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Shopping Cyber Monday?

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Thanksgiving is still on the horizon, yet the Black Friday deals have already rolled out for some retailers. What used to be a singular day of door busters has expanded into a week of bargains. Cyber Monday, following Black Friday weekend, is the day for online deals and doesn't require camping outside a store in the wee hours of the morning.

While convenient, online shopping does open new doors for criminals to steal your information. The Internal Revenue Service (IRS) website offers a few tips on how to keep your information safe while shopping online this Cyber Monday.

Look for the "s" in "https"

This is a simple one. Any information you enter on sites beginning with "https" is encrypted.

Stay off the public computers for shopping

Don't use public Wi-Fi to do your shopping, and avoid clicking on "special offer" links in emails, as they could be phishing scams. Instead, navigate directly to the websites of reputable stores.

Check your statements

We all make mistakes—so pay attention to your bank statements. Stay vigilant and report any fraudulent charges to your bank.

Be wary of new shopping apps

Local computer security expert Mark Capell of CMIT Solutions in Bend says that he's seen an online shopping scam that involves fake shopping apps. If you download an app from a questionable email, it may be suspect.

"Downloading apps can really infect a machine badly," said Capell. "So just be careful what you download and know when you are installing something."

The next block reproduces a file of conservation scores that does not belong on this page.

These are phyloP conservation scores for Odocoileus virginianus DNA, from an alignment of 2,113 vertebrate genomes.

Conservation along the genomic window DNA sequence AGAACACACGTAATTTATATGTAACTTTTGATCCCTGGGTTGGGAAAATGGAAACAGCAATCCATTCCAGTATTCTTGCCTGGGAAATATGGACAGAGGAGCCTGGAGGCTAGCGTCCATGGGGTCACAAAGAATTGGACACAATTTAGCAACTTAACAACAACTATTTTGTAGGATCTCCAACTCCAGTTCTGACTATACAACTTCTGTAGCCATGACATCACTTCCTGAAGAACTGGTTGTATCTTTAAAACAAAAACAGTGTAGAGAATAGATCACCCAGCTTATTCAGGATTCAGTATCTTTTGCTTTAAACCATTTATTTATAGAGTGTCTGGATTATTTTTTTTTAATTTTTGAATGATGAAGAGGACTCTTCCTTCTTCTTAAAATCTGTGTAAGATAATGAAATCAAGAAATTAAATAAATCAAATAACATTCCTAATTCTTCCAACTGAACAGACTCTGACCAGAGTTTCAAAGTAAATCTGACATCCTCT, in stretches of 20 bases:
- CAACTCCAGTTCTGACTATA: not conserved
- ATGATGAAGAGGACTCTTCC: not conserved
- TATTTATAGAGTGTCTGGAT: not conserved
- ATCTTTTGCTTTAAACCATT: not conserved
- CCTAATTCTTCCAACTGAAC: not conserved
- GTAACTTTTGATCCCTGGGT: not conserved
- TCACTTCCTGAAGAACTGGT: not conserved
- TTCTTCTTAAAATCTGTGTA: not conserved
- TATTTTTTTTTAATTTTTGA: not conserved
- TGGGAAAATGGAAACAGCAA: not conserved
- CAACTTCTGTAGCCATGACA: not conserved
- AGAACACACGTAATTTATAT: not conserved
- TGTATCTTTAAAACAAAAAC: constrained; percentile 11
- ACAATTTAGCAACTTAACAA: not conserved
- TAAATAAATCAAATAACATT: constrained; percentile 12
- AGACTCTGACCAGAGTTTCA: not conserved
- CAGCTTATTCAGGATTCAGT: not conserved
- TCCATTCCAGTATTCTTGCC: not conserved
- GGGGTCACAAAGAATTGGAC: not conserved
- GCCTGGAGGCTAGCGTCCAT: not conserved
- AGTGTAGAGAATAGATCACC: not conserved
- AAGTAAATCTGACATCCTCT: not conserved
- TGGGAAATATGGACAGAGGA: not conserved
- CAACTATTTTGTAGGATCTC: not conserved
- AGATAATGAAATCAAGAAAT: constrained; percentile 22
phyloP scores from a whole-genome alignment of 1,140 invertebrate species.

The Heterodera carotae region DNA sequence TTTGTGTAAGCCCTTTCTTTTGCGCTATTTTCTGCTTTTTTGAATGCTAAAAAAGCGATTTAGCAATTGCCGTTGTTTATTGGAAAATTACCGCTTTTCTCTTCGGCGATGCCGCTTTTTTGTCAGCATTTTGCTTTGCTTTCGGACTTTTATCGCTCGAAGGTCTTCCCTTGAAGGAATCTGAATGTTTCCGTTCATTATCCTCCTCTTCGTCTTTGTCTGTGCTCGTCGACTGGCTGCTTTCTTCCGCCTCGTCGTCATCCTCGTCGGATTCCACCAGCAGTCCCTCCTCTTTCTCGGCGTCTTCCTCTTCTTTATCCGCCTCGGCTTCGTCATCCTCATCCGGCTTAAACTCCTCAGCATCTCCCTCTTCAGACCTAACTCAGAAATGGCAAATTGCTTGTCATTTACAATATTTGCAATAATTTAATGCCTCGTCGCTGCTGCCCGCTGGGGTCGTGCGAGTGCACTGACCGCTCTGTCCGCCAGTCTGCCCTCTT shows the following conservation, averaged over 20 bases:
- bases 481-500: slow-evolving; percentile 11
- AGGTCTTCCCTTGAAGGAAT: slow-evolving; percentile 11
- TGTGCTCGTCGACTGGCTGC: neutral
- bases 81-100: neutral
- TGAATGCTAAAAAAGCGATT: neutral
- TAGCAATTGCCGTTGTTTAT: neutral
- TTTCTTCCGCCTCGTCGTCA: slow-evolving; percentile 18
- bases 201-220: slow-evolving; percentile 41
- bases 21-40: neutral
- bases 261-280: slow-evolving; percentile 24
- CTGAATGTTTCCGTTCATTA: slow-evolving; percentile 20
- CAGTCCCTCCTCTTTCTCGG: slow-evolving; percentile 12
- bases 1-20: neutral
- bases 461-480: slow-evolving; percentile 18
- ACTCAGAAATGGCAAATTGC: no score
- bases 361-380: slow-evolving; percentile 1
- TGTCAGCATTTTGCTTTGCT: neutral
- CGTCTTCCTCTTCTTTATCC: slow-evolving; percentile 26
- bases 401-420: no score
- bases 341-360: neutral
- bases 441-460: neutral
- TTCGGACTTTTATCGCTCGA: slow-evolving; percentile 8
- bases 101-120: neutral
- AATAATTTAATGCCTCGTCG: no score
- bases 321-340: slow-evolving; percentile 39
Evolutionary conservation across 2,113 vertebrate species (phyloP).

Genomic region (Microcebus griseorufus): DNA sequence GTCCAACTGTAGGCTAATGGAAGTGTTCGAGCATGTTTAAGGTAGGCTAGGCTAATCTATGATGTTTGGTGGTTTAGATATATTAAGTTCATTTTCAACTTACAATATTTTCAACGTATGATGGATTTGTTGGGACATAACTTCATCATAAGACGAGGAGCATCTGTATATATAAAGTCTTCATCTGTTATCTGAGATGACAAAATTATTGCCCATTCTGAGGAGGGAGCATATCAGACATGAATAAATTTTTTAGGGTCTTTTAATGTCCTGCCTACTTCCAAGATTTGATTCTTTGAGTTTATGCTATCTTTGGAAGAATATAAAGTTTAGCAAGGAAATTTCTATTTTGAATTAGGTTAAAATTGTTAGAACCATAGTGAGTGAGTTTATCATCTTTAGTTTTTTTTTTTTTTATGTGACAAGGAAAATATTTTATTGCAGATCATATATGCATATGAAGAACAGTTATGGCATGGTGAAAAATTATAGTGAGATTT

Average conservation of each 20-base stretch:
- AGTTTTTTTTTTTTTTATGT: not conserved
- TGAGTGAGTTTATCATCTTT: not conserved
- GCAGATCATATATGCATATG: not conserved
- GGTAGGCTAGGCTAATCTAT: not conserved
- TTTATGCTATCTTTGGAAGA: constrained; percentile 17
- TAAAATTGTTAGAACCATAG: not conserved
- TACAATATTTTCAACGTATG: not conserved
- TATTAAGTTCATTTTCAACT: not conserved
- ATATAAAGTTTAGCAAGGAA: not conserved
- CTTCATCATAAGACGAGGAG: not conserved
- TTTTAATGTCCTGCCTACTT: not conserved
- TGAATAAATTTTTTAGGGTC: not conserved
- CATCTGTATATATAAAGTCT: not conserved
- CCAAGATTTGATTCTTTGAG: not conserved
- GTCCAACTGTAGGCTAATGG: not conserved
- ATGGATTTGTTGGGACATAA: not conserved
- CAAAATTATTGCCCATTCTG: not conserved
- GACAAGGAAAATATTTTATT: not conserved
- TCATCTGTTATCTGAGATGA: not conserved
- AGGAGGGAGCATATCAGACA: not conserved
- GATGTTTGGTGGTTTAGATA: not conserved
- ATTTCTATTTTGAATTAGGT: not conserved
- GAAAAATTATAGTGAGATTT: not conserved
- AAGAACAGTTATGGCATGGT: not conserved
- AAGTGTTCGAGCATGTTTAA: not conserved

Beware virus warnings

Capell says when it comes to computer security, people should be wary of any pop-up windows telling you to contact Microsoft or other software companies to help clean up any viruses. It's more than likely a scam. If you feel that you have been victimized, he suggests shutting down your computer and taking it in for repair. As a cautionary measure, change all of your passwords as well.

"When you think of computer security, I tend to think about it as Swiss cheese—none of the layers are perfect, they all have holes," said Capell. "But if you add enough layers and the right layers you can cover most of the holes pretty well."

Sgt. William Bailey of the Deschutes County Sheriff's Office says that anyone who suspects that they have been a victim of identity or personal information theft should immediately make a report with their local law enforcement by calling the non-emergency number.

"This day and age, scams come in many different ways and forms," Bailey said. "So always be wary of anyone contacting you asking for personal information—you should be very skeptical of that and do your research before you provide anything over the phone."

Bend PD non-emergency number: 541-693-6911

Deschutes County Sheriff's Office non-emergency number: 541-388-6655

*Correction: A previous version of this story incorrectly stated Mark Capell's last name as "Campbell."

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Keely Damara

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